Quarantine confessions of a European volunteer

It started out easy you know. I was glad I had more time to read, I was happy to spare the walking-to-work routine.

No, actually it wasn’t easy. It all started off with a small scare and I usually laugh it out when I’m panicked. Keeps me sane if you believe it or not. Consequently I laughed a whole week. And then my roommate left and I found myself not sharing the laughter no more.

Make no mistake, it’s nice having the house to one’s self. That’s a given.

Overall there were days when I wished it would end, there were other days when I wanted it to stay that way. This time, at home, could really be invested intelligently. I’m here now again – wishing it would prolong. And it did.

It’s uncanny really. I started the month of February reading The Decameron by Giovanni Boccaccio. For those of you who don’t know anything about medieval Italian literature, it is a novel that develops its plot during a plague. More precisely, the Black Death from the 14th century which is estimated to have killed 30% to 60% of Europe’s population. Ten characters, seven ladies and three lads decide to escape Florence in order to protect themselves from the pandemic and also to have a good time while together. They tell stories, they dance, they sing, they eat, they drink, they sleep, they jest, they stroll.

You can imagine how eerie everything seemed, the coincidence, the queer timing. I had that book for months, never have I touched it heretofore.

Anyway, as the days passed by, the otherworldliness disappeared and I went on with my life, I proceeded to take up other tomes.

Presently, I must warn the unliterary reader. You should relinquish this reading at once if you don’t enjoy the occasional Jack Kerouac joke.

It’s funny how literature shapes our lives. Or more correctly, how we shape our lives according to literature. Or how a book manipulates our lives. Well, one or the other.

Having been alone for a whole month now, I had days and days. Good days and lazy days. On my laziest days I would crack open a cold one with the boys, except there were no boys cause I’m confined to solitary existence, and I would actually crack open one too many and would wake up video-calling random Messenger groups. And so after a few days like that, again – totally coincidental, I would come across a book that described exactly what I was going through, or one that described the manifestation of what I had only a seed in me. And so I came across Brideshead Revisited by Evelyn Waugh (which nearly disappointed me) and found out that the protagonist’s fascination and obsession was being directed towards this guy Sebastian who is dipsomaniac.  And so I would eschew bevvies.  For a while at least.

Brideshead’s precursory was Notes from Underground, one of Dostoevsky’s very finest and not ironically enough I got a sudden urge for White Russians (vodka-based cocktail). Got over that one real quick.

That was relatively recent but going back to the first weeks of the pandemic I exploited all the theological guides that I had on me.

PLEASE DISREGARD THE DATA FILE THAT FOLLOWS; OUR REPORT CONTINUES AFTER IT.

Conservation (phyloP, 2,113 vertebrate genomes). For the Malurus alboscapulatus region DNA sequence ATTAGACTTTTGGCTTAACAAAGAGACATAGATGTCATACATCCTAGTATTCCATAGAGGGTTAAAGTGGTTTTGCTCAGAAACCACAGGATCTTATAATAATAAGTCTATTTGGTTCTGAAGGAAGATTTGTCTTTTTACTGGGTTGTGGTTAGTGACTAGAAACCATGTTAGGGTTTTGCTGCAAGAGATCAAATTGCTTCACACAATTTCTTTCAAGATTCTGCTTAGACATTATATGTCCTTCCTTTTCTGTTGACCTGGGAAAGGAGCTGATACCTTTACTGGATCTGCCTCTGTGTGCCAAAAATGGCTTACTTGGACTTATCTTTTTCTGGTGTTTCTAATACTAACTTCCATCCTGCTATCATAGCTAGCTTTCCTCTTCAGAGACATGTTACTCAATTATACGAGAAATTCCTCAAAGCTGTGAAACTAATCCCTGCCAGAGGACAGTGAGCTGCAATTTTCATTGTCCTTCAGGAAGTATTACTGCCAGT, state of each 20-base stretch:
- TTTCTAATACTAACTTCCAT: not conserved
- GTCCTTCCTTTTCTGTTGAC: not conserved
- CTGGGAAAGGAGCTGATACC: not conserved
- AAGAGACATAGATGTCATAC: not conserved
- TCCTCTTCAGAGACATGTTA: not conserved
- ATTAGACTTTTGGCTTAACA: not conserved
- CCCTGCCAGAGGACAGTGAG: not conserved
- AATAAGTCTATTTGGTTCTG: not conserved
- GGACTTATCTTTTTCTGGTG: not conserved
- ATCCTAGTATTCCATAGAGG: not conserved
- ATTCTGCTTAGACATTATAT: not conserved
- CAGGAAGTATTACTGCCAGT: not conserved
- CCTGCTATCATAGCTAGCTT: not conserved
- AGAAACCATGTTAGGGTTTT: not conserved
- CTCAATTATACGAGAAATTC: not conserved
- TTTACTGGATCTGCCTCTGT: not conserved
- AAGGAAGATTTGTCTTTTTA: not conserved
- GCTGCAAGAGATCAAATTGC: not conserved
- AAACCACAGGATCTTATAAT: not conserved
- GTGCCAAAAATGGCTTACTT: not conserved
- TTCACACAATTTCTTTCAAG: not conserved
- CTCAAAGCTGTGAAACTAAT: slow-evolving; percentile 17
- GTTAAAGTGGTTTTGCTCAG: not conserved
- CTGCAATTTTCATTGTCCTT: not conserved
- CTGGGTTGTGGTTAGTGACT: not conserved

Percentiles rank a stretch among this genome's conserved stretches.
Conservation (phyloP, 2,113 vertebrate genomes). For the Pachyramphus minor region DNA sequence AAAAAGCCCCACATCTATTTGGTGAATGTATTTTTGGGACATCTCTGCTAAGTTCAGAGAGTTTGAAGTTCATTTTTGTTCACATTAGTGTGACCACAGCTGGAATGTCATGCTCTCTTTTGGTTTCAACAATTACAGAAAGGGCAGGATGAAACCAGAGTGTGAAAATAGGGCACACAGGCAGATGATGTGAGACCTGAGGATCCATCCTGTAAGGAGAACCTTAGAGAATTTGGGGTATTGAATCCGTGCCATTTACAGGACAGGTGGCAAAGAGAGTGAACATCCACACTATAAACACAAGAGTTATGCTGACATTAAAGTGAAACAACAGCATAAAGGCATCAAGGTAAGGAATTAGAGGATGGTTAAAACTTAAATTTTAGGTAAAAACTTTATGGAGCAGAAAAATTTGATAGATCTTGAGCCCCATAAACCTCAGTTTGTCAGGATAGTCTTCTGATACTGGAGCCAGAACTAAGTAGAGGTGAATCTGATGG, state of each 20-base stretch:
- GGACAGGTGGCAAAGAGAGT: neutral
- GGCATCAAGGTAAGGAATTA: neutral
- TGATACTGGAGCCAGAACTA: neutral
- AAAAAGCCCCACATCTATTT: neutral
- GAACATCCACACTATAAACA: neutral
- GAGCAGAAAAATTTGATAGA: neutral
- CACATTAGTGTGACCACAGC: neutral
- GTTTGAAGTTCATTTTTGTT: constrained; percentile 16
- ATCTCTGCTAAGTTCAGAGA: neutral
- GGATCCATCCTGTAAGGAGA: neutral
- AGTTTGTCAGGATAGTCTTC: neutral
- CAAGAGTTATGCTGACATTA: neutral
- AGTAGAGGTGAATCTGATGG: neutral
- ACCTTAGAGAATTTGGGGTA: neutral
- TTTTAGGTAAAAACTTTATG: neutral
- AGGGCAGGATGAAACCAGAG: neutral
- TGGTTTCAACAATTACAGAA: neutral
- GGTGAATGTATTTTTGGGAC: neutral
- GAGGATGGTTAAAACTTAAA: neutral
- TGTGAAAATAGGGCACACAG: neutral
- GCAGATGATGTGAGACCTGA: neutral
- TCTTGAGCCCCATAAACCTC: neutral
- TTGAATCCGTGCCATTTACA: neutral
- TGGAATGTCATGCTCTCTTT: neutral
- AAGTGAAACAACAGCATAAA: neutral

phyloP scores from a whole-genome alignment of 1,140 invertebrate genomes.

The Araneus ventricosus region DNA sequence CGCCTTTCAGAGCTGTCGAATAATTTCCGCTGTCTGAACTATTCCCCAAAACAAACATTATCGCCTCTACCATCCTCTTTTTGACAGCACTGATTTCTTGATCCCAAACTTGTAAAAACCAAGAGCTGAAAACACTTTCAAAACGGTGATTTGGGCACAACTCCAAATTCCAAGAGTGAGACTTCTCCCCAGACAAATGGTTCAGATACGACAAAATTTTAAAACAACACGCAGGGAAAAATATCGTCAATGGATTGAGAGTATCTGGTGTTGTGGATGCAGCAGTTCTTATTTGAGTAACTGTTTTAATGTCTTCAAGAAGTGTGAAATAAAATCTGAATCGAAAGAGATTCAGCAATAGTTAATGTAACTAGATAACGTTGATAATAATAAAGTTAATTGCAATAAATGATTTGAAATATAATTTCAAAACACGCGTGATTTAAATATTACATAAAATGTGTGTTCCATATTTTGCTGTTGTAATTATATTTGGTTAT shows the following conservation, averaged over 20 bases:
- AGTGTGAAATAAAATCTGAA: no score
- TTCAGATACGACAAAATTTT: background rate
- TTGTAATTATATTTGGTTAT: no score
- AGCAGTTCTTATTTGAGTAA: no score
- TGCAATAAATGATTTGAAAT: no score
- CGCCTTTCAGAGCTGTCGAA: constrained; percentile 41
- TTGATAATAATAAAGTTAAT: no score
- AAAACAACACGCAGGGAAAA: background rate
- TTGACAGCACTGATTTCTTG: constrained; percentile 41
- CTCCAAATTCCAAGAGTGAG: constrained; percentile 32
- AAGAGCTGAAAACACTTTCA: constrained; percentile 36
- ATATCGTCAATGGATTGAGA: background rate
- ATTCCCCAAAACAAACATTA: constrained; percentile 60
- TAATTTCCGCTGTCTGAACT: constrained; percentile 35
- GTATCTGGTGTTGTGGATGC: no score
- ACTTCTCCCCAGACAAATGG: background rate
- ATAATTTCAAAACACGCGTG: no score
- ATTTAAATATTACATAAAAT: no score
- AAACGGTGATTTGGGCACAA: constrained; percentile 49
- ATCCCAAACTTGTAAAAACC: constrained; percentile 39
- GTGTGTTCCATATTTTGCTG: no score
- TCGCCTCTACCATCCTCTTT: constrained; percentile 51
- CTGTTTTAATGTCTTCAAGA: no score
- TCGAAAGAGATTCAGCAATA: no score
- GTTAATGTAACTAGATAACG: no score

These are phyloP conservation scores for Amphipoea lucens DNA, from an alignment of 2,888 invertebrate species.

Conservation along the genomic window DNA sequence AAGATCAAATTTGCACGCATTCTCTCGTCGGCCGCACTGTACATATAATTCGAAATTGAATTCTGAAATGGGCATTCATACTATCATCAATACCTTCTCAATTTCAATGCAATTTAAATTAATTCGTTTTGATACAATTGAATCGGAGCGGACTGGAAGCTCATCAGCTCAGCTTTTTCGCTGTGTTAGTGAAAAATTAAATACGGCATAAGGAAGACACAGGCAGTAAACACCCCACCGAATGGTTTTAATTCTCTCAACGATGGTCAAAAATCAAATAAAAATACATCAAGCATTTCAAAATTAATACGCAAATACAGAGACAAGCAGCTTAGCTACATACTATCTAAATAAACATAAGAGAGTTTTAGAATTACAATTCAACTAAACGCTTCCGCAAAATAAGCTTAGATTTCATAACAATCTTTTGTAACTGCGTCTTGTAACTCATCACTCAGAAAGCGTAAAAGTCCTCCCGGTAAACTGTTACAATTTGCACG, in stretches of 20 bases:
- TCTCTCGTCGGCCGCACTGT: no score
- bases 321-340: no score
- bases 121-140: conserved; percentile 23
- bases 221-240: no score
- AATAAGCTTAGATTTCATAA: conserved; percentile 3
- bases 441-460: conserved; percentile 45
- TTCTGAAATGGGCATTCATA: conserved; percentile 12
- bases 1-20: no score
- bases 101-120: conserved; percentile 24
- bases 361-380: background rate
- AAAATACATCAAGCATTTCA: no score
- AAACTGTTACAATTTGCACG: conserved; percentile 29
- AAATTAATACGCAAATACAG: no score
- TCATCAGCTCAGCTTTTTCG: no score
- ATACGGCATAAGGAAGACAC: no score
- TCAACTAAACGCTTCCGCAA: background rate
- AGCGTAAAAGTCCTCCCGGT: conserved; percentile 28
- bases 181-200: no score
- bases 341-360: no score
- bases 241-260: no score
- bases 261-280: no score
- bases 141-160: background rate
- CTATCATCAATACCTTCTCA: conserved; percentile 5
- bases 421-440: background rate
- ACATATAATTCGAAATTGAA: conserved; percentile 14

Then I took up medieval works again, commenced reading Nibelungen and Le chevalier de la charrette but gave up effortlessly. This is actually Confession for me, for nothing humiliates me more than unfinished books.

I’m glad I kept up the Bible reading though. Rather consistently. It’s an undeniable succour.

I’ve got to mention one of the aspects that bring us together as volunteers – having a surrogate country, a surrogate President. Watching Macron en direct was reasonably exciting. Knowing more about what happens in your current abode (in this case France) than you do about your own country.  It was certainly my case at least. And for the first time I felt I really finally shared something in the emotional sphere with this amazing nation. All of us trying to survive, attend to each other’s needs and protect. In isolation.

I must say I enjoy the sun, the occasional wind, not so much the lizards running about on my balcony but living right across the Loire? I couldn’t have asked for more. My deep gratitude must be expressed.

Additionally, I started teaching English officially for the first time in my life. I write lessons and prepare exercises. It’s pretty great I gotta say. I forgot how much I love correcting other people’s mistakes. So for those of you out there looking for a tutor, don’t hesitate. Unless you’re easily annoyed. You’ll have to deal with me. In which case, please hesitate.

For those unfortunate people who got to know my poor soul – they will confirm my lack of cooking skills. Well, my past lack of cooking skills. It must be mentioned that the sole thing missing was patience. Well now I got it. I got patience. So I tried a few tricks. Excusez-moi, a few recipes. Not so bad. I keep away from la bonne chère of course but you get the point. Now I can actually enjoy nourishment.

I got more nonsense to utter but I’ll do it in small doses. The fact is it’s important to be able to bear oneself. Il faut cultiver notre jardin.

P.S. I apologize for the name dropping, it makes one feel rather sophisticated.

— quarantine photos — courtesy of author –